What is it about Beckett and Shakespeare that interests you? Any references to Waiting for Godot? I had a strange and powerful experience with the [Beckett] book Molloy. Using artist Bruce Nauman’s words, it was as if I was hit in the back of the head with a baseball bat. I was just falling and falling until I finished the book. From there, I just kept on reading his books and biographies and that’s how I later came up with the German Diaries project.

Why do you practice visual arts? To keep myself alive.

What interests you about the body, the observer’s perception mechanisms, and the ‘discursive potential of exhibition methods?’ The body, after 40 years carrying one . . . is where everything starts and stops. The objects and the discursive potential of exhibition methods versus the observer’s perception mechanism are the bridges between two different bodies, or even bridges built to connect or to put in motion different parts of the same body.

Given your use of the sampler, what are your views regarding appropriation? Is appropriation only appropriate if it constructs something new rather than a collage? The sampler is just a contemporary metaphor for something that is very basic and a recurrent creative process in Occidental culture, the idea of collecting things: objects, words, quotations, gestures or photograms, and rearranging, re-editing, interlacing them in different ways. The ingenious part of it is to generate an equation with two or more existing elements and to end up with a magical number, towards which the viewer does not feel the need to seek, or to recognize its original elements. When I am working with my Crystal Girl series . . . I am editing. Not with a time line, but with layers of time. Just like a palimpsest.

© Noé Sendas; Courtesy of the Michael Hoppen Gallery, New York

© Noé Sendas; Courtesy of the Michael Hoppen Gallery, New York

© Noé Sendas; Courtesy of the Michael Hoppen Gallery, New York

© Noé Sendas; Courtesy of the Michael Hoppen Gallery, New York © Noé Sendas, courtesy of the Michael Hoppen Gallery, New York

© Noé Sendas; Courtesy of the Michael Hoppen Gallery, New York

NoĂŠ Sendas, courtesy of the Michael Hoppen Gallery, New York

© © Noé Noé Sendas, Sendas; courtesy Courtesy of of the the Michael Michael Hoppen Hoppen Gallery, Gallery, New New York York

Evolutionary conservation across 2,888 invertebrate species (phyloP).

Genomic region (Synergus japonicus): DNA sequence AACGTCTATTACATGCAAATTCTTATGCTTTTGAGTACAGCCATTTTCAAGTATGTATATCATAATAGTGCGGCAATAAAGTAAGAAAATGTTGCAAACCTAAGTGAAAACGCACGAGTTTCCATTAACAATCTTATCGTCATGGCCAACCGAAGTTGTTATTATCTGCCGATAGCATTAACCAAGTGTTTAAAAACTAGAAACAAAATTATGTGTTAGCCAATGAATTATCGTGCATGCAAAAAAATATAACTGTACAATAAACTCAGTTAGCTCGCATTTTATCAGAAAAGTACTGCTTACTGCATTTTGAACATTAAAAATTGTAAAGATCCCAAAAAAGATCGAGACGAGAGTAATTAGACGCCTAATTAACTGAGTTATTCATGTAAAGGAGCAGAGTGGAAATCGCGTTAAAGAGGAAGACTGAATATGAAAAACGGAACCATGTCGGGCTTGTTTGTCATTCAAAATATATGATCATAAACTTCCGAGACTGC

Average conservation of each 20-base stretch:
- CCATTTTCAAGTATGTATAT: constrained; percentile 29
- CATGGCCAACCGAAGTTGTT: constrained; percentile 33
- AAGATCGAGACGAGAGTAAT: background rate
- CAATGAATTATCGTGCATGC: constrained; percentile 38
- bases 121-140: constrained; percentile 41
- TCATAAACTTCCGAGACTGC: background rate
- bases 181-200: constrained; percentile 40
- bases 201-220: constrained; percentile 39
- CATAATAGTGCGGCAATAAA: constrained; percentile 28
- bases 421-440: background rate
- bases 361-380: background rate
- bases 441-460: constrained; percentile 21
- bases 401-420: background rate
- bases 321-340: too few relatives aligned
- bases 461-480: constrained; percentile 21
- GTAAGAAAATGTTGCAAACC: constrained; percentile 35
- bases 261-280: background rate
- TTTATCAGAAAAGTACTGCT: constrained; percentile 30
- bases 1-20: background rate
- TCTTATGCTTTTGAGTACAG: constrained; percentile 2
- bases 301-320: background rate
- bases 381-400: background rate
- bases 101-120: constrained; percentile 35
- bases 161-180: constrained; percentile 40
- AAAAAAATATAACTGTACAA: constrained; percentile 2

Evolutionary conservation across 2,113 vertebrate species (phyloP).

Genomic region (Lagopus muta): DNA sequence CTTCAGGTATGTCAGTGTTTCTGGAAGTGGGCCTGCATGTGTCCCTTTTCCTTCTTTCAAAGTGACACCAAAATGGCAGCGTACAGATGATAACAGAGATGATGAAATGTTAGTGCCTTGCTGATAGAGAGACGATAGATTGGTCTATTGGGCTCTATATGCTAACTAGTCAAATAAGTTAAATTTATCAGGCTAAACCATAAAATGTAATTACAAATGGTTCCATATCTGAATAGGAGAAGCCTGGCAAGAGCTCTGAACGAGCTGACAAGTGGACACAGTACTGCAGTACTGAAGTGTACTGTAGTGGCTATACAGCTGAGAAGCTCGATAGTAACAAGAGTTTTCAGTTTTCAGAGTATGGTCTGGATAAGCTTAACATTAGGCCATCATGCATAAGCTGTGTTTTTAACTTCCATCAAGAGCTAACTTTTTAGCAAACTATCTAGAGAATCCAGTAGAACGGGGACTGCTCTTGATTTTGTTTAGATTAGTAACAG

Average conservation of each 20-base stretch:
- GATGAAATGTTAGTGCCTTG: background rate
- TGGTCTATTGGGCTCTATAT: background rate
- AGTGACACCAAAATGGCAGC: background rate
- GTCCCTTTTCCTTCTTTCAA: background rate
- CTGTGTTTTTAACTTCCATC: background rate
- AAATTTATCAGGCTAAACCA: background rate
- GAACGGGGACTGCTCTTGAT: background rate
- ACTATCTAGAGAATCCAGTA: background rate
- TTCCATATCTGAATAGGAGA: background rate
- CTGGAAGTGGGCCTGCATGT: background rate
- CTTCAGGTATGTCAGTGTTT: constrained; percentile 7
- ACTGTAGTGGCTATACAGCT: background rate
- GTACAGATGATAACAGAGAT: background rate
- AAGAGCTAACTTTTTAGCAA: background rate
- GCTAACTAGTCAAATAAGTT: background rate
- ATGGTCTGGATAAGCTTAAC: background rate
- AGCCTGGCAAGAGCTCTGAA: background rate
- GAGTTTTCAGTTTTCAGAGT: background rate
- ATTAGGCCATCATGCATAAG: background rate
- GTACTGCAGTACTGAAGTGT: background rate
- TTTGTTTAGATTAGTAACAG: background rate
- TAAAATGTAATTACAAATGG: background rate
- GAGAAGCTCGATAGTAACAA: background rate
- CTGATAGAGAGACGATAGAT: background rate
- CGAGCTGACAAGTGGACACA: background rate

© Noé Sendas; Courtesy of the Michael Hoppen Gallery, New York

© Noé Sendas; Courtesy of the Michael Hoppen Gallery, New York

© Noé Sendas; Courtesy of the Michael Hoppen Gallery, New York

Is there something to be said about a state of aloneness in your work? I do it in the work itself, I do not know how, or have the need to translate it to words.

What are your obsessions? I believe that creative acts themselves depend on obsession. Therefore they are my main obsession.

In your installation, The Collector, you collage two faces into one. What does it mean to make one face out of several faces? Why is this significant in your work? In The Collector, I only collected self-portraits then I interlaced the self-portraits of the different visual artists. The pair, which I consider more representative, in this series, is the Goya versus Nauman collage. Goya, very fragile, is being given water by his doctor [Self-Portrait with Doctor Arrieta, 1820], and the young and powerful Nauman is spitting water as a fountain [Self- Portrait as a Fountain, 1966]. This is when I started to work in the digital medium, and using the Internet as a huge library of image resources, which opened up a new field of possibilities to me.

The subjects in your work have body parts that are often replaced by shapes or symbols. What is your intent in substituting or deleting parts of the body? It’s been said that I work my images as a cinema editor. I did make video art for a few years, but I’ve also been making sculpture the last five years. So I have a notion of gravity, of weight and balance. If you take out a left leg from a figure in a photograph you should add a stone on the right hand of the same figure, so it is balanced and it does not fall. Also, all my figures either in sculpture or in the manipulated photographs are faceless, or as I like to call them, they are Nameless.

What kind of music are you listening to right now? By chance, I am now in Berlin, a good friend just passed me Where Are We Now? by David Bowie.